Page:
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Thai Chili Tofu with Kale & Quinoa

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A clean, healthy, and nutritious dinner seasoned with a Thai-inspired sauce. Vegetarian, vegan, gluten free and guilt free!

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To be honest, I don’t know a lot about cooking with tofu. I only have a handful of tofu recipes, most of which my sister has sent me and (no offense, sis) have been difficult to successfully make gluten free. Back in January, when I did a Daniel Fast, I started playing around with tofu a bit more, and found this delicious recipe from VeganYumYum. It was so good, I’ve made it over and over again since then, even after the Daniel Fast was done.

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As I made this recipe over and over, I was never actually truly following the recipe. The original recipe calls for collard greens, but I had kale on hand, so I just used that. Rather than season the kale with lime juice I just sauteed it with a little garlic and crushed red pepper (my go-to kale seasoning). As for the quinoa, well, I just skipped the seasonings all together. I’m sure they would be delicious, but cardamom is just too expensive for me! I made a couple of minor changes to the tofu part of the recipe, also. I’m sure the original version is delicious (even though I’ve never actually tried it)! This version is, too!

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The invaluable lesson I learned from making Tofu dish over and over is the technique of dry-frying tofu. I was used to this soft, squishy, falling-apart tofu, and honestly, that isn’t incredibly appetizing. Now, dry-fried tofu, that is something totally different. Tofu prepared in this way has a texture very close to chicken. Because of it’s nature, it still basically functions like a little sponge that absorbs up flavor. The best of both worlds: great texture and great flavor! As I’m typing this I’m wondering “why do I not use dry fried tofu in more recipes”.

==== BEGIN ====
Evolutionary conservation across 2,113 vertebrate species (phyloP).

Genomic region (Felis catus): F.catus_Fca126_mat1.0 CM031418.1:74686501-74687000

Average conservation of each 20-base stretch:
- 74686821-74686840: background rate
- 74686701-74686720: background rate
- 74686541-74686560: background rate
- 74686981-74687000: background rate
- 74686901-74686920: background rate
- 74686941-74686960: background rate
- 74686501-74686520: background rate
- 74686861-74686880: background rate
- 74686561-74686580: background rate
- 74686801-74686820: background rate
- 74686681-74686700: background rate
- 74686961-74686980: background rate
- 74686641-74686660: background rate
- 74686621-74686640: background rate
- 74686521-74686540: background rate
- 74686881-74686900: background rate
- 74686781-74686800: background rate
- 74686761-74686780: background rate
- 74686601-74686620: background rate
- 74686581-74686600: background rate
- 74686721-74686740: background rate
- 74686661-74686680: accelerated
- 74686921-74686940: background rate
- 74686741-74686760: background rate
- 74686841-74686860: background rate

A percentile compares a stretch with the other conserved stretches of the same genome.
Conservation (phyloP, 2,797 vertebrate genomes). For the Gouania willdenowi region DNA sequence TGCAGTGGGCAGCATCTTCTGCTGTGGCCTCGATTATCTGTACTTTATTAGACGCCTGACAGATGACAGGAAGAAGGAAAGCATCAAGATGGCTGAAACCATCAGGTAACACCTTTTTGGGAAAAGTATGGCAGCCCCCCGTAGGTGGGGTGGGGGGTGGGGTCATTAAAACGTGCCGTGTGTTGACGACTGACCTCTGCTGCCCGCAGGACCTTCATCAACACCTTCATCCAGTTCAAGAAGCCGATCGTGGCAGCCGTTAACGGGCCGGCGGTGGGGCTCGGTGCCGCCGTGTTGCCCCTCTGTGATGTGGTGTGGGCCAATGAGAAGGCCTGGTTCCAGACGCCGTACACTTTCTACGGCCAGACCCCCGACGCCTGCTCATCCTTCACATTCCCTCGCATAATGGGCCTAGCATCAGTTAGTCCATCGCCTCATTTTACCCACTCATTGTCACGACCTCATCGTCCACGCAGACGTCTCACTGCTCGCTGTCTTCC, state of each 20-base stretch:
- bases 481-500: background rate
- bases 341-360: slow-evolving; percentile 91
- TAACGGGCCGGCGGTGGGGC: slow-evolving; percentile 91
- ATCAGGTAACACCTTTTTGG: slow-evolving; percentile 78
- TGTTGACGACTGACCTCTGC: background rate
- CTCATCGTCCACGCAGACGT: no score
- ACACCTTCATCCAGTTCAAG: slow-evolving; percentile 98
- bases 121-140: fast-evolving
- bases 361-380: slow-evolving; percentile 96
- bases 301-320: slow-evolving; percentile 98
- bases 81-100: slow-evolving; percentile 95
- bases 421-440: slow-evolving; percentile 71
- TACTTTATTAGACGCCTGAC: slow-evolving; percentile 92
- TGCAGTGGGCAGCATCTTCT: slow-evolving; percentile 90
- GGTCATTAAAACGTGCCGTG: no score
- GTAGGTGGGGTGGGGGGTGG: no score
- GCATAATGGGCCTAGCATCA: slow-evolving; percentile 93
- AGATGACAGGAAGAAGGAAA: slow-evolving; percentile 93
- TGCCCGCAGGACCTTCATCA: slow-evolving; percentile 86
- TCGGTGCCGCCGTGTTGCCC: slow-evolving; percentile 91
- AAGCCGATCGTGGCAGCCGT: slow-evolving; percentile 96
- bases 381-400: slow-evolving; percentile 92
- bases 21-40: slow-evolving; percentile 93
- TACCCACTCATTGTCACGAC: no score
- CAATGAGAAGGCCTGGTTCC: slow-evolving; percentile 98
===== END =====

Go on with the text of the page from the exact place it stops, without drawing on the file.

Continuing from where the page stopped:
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Another benefit of tofu? It’s cheap. At least here, a pound of tofu is nearly half the price as a pound of chicken or beef.

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What makes this meal is not so much the tofu though, but the sauce. It’s so simple – just 5 ingredients you probably have in your pantry/fridge. When the sauce is mixed, and poured over the cooked tofu it soaks in a bit a forms a sort of glaze. The tofu + glaze is wonderful on it’s own, but to get the best result mix it with the kale and quinoa. It all blends perfectly, and is one of the best vegan meals I’ve ever had!

And for what it’s worth, my meat-loving spouse enjoys this dinner just as much as I do. It’s that good!

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Thai Chili Tofu with Kale & Quinoa

Serves 2 – 3 adults.
 
Ingredients
  • 2/3 c quinoa, uncooked
  • 1 1/3 c water
  • 1 lb extra firm tofu
  • 4 c kale, roughly chopped